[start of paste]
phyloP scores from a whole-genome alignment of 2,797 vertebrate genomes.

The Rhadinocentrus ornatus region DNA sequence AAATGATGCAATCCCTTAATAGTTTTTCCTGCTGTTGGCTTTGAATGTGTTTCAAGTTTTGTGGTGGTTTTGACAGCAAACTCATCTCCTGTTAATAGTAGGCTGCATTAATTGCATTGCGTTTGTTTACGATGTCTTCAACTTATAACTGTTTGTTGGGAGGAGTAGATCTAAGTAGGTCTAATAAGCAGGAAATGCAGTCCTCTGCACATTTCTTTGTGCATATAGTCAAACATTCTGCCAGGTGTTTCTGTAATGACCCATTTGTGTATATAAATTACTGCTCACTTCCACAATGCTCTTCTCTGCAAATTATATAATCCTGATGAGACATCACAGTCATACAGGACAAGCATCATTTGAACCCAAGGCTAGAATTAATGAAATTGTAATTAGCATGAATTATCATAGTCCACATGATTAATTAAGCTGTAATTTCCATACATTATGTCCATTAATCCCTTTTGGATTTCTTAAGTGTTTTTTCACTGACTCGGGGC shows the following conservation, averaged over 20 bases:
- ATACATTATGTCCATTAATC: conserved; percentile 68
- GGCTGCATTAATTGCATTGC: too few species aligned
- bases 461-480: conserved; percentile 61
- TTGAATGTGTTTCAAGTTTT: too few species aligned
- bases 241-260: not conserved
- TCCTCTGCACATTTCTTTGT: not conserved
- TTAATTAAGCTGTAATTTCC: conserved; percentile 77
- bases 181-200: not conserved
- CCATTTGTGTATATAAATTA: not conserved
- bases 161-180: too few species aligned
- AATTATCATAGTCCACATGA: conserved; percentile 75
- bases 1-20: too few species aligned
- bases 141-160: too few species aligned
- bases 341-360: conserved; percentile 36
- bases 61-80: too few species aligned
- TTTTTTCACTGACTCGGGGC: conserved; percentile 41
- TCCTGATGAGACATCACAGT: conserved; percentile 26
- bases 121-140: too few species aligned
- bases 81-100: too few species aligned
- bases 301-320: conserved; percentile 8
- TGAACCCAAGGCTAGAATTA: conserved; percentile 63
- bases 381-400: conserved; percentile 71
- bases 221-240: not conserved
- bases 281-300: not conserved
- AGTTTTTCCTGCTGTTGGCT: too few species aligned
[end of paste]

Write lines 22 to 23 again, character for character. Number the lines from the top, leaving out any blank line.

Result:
- bases 301-320: conserved; percentile 8
- TGAACCCAAGGCTAGAATTA: conserved; percentile 63